Sanders Releases Explosive Bailout List

Sen. Bernie Sanders (I-Vt.). (photo: WDCpix)
Sen. Bernie Sanders (I-Vt.). (photo: WDCpix)

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Sen. Bernie Sanders, Reader Supported News

13 June 12

ore than $4 trillion in near zero-interest Federal Reserve loans and other financial assistance went to the banks and businesses of at least 18 current and former Federal Reserve regional bank directors in the aftermath of the 2008 financial collapse, according to Government Accountability Office records made public for the first time today by Sen. Bernie Sanders.

On the eve of Senate testimony by JPMorgan Chase CEO Jamie Dimon, Sanders (I-Vt.) released the detailed findings on Dimon and other Fed board members whose banks and businesses benefited from Fed actions.

A Sanders provision in the Dodd-Frank Wall Street Reform Act required the Government Accountability Office to investigate potential conflicts of interest. The Oct. 19, 2011 report by the non-partisan investigative arm of Congress laid out the findings, but did not name names. Sanders today released the names.

“This report reveals the inherent conflicts of interest that exist at the Federal Reserve.  At a time when small businesses could not get affordable loans to create jobs, the Fed was providing trillions in secret loans to some of the largest banks and corporations in America that were well represented on the boards of the Federal Reserve Banks.  These conflicts must end,” Sanders said.

The GAO study found that allowing members of the banking industry to both elect and serve on the Federal Reserve’s board of directors creates “an appearance of a conflict of interest” and poses “reputational risks” to the Federal Reserve System.

In Dimon’s case, JPMorgan received some $391 billion of the $4 trillion in emergency Fed funds at the same time his bank was used by the Fed as a clearinghouse for emergency lending programs. In March of 2008, the Fed provided JPMorgan with $29 billion in financing to acquire Bear Stearns. Dimon also got the Fed to provide JPMorgan Chase with an 18-month exemption from risk-based leverage and capital requirements. And he convinced the Fed to take risky mortgage-related assets off of Bear Stearns balance sheet before JP Morgan Chase acquired the troubled investment bank.

Another high-profile conflict involved Stephen Friedman, the former chairman of the New York Fed’s board of directors. Late in 2008, the New York Fed approved an application from Goldman Sachs to become a bank holding company giving it access to cheap loans from the Federal Reserve. During that period, Friedman sat on the Goldman Sachs board.  He also owned Goldman stock, something that was prohibited by Federal Reserve conflict of interest regulations. Although it was not publicly disclosed at the time, Friedman received a waiver from the Fed’s conflict of interest rules in late 2008. Unbeknownst to the Fed, Friedman continued to purchase shares in Goldman from November 2008 through January of 2009, according to the GAO.

In another case, General Electric CEO Jeffrey Immelt was a New York Fed board member at the same time GE helped create a Commercial Paper Funding Facility during the financial crisis. The Fed later provided $16 billion in financing to GE under this emergency lending program.

Sanders on May 22 introduced legislation to prohibit banking industry and business executives from serving as directors of the 12 Federal Reserve regional banks.

To read a report summarizing the new GAO information, click here.


Jamie Dimon Is Not Alone

During the financial crisis, at least 18 former and current directors from Federal Reserve Banks worked in banks and corporations that collectively received over $4 trillion in low-interest loans from the Federal Reserve.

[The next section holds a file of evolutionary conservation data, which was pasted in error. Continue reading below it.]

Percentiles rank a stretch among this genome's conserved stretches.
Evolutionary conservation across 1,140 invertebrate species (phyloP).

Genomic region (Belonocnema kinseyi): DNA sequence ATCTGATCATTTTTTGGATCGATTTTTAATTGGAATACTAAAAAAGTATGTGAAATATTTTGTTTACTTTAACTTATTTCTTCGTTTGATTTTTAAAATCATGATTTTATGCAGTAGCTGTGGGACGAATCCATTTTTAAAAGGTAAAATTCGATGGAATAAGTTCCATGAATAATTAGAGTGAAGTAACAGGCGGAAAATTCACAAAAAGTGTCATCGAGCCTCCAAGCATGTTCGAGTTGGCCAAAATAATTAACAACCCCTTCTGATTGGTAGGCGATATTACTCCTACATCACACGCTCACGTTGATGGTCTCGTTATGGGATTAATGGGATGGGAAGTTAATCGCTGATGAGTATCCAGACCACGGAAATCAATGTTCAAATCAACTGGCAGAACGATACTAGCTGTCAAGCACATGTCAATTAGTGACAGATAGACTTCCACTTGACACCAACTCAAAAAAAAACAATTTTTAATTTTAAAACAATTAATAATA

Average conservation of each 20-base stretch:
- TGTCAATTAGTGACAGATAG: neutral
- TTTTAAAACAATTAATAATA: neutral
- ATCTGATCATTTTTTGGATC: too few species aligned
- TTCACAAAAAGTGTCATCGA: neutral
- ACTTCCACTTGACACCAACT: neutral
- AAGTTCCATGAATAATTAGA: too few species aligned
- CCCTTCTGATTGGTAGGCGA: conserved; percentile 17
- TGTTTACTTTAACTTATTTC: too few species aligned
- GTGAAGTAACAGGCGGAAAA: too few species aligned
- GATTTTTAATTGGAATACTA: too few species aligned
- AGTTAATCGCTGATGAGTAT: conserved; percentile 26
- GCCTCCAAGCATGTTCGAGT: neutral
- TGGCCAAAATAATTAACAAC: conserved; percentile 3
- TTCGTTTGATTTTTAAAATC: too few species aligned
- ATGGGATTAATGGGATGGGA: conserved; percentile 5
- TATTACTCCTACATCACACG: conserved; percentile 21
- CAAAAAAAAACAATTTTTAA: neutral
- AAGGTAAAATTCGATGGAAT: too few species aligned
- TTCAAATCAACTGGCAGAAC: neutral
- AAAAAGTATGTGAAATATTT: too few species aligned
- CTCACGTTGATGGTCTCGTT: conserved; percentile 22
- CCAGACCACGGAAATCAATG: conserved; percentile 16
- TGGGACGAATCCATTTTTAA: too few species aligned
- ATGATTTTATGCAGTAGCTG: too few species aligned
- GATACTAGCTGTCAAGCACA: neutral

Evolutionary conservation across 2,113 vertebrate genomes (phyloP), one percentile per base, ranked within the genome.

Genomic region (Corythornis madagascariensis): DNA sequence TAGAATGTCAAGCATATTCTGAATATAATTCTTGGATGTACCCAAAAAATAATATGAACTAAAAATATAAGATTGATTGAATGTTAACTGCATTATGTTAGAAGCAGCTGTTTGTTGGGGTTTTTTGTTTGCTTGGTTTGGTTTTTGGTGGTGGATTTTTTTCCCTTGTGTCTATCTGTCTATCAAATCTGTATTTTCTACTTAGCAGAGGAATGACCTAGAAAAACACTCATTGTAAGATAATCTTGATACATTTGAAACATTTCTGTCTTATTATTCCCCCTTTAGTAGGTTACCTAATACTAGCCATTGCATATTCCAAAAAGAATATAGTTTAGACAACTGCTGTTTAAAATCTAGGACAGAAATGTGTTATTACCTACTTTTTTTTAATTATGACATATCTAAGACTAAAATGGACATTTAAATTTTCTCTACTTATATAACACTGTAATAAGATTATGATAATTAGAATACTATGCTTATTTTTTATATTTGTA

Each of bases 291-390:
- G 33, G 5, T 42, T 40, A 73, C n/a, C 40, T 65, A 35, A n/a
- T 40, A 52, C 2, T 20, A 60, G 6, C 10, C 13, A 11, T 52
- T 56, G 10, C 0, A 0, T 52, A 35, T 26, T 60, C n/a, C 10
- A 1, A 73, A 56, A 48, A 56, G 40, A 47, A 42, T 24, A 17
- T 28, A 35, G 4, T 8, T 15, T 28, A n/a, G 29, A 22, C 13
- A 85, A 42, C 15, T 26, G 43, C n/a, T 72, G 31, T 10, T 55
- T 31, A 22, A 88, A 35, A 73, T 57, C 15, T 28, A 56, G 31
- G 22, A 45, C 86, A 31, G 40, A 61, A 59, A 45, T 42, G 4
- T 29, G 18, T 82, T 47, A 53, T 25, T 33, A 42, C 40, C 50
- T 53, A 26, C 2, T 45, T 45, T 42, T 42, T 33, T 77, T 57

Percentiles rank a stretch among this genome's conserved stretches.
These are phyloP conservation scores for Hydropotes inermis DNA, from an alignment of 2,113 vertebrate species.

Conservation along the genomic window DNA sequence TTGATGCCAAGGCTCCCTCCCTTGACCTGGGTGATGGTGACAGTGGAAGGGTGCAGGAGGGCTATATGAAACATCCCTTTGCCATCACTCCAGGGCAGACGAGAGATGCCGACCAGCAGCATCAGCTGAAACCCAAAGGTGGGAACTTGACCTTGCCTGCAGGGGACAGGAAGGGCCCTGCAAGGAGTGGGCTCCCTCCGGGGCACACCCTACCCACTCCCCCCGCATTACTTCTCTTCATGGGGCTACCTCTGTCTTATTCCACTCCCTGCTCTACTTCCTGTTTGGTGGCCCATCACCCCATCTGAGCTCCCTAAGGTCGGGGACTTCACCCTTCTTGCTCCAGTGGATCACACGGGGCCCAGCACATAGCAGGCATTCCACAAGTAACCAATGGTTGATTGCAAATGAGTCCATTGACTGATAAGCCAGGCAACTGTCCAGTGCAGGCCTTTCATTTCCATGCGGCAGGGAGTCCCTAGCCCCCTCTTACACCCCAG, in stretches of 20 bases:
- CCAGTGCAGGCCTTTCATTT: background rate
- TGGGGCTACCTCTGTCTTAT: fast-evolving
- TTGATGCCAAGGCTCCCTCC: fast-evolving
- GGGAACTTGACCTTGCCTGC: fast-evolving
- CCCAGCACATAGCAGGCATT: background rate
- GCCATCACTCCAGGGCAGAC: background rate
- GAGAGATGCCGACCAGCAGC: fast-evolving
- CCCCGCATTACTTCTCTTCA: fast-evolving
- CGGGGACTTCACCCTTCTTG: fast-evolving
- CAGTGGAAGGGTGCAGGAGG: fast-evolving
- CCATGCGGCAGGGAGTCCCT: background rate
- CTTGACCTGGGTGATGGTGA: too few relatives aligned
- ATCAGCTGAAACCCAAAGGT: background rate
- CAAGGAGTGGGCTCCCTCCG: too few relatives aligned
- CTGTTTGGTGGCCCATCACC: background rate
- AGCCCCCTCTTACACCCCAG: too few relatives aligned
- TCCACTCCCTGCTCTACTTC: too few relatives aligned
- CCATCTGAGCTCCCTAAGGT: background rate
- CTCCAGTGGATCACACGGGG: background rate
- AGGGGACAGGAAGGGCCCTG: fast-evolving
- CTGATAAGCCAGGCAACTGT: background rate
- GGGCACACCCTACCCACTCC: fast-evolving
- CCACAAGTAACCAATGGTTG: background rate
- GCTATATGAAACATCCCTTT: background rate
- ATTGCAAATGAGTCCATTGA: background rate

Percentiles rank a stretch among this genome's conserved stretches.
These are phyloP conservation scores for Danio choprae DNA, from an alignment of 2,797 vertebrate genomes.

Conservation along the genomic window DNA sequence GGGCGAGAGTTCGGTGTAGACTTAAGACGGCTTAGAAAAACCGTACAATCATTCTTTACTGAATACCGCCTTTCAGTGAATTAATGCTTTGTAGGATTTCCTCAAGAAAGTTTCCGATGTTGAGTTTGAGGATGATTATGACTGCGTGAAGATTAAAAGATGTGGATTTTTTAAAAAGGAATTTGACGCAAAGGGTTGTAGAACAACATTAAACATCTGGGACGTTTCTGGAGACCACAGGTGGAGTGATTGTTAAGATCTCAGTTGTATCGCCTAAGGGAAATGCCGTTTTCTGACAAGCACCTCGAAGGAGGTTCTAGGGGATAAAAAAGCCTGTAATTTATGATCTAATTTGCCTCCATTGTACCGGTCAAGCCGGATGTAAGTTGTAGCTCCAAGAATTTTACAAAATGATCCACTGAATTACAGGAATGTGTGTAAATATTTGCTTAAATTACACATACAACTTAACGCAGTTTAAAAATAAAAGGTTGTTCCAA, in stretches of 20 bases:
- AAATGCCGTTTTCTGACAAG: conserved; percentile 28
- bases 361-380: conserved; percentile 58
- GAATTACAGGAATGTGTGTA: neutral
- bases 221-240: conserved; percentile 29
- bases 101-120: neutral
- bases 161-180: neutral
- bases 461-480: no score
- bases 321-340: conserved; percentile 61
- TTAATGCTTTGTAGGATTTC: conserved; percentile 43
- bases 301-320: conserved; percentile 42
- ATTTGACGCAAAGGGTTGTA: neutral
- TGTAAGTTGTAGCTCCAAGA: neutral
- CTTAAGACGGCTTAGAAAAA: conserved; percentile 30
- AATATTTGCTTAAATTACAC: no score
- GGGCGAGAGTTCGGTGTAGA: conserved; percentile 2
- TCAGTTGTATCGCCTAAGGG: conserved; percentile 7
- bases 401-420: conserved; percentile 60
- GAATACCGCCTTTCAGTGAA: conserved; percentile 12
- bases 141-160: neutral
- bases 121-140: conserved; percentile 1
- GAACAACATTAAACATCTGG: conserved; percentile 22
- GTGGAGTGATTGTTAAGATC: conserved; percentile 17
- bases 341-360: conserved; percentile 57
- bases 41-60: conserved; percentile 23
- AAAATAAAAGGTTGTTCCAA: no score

US Senator Bernard Sanders (I-Vt.)
Washington, DC
June 12, 2012

    1. Jamie Dimon, the Chairman and CEO of JP Morgan Chase, has served on the Board of Directors at the Federal Reserve Bank of New York since 2007. During the financial crisis, the Fed provided JP Morgan Chase with $391 billion in total financial assistance. JP Morgan Chase was also used by the Fed as a clearinghouse for the Fed’s emergency lending programs.In March of 2008, the Fed provided JP Morgan Chase with $29 billion in financing to acquire Bear Stearns. During the financial crisis, the Fed provided JP Morgan Chase with an 18-month exemption from risk-based leverage and capital requirements. The Fed also agreed to take risky mortgage-related assets off of Bear Stearns balance sheet before JP Morgan Chase acquired this troubled investment bank.
    1. Jeffrey Immelt, the CEO of General Electric, served on the New York Fed’s Board of Directors from 2006-2011. General Electric received $16 billion in low-interest financing from the Federal Reserve’s Commercial Paper Funding Facility during this time period.
    1. Stephen Friedman. In 2008, the New York Fed approved an application from Goldman Sachs to become a bank holding company giving it access to cheap Fed loans. During the same period, Friedman, who was chairman of the New York Fed at the time, sat on the Goldman Sachs board of directors and owned Goldman stock, something the Fed’s rules prohibited. He received a waiver in late 2008 that was not made public. After Friedman received the waiver, he continued to purchase stock in Goldman from November 2008 through January of 2009 unbeknownst to the Fed, according to the GAO. During the financial crisis, Goldman Sachs received $814 billion in total financial assistance from the Fed.
    1. Sanford Weill, the former CEO of Citigroup, served on the Fed’s Board of Directors in New York in 2006. During the financial crisis, Citigroup received over $2.5 trillion in total financial assistance from the Fed.
    1. Richard Fuld, Jr, the former CEO of Lehman Brothers, served on the Fed’s Board of Directors in New York from 2006 to 2008. During the financial crisis, the Fed provided $183 billion in total financial assistance to Lehman before it collapsed.
    1. James M. Wells, the Chairman and CEO of SunTrust Banks, has served on the Board of Directors at the Federal Reserve Bank in Atlanta since 2008. During the financial crisis, SunTrust received $7.5 billion in total financial assistance from the Fed.
    1. Richard Carrion, the head of Popular Inc. in Puerto Rico, has served on the Board of Directors of the Federal Reserve Bank of New York since 2008. Popular received $1.2 billion in total financing from the Fed’s Term Auction Facility during the financial crisis.
    1. James Smith, the Chairman and CEO of Webster Bank, served on the Federal Reserve’s Board of Directors in Boston from 2008-2010. Webster Bank received $550 million in total financing from the Federal Reserve’s Term Auction Facility during the financial crisis.
    1. Ted Cecala, the former Chairman and CEO of Wilmington Trust, served on the Fed’s Board of Directors in Philadelphia from 2008-2010. Wilmington Trust received $3.2 billion in total financial assistance from the Federal Reserve during the financial crisis.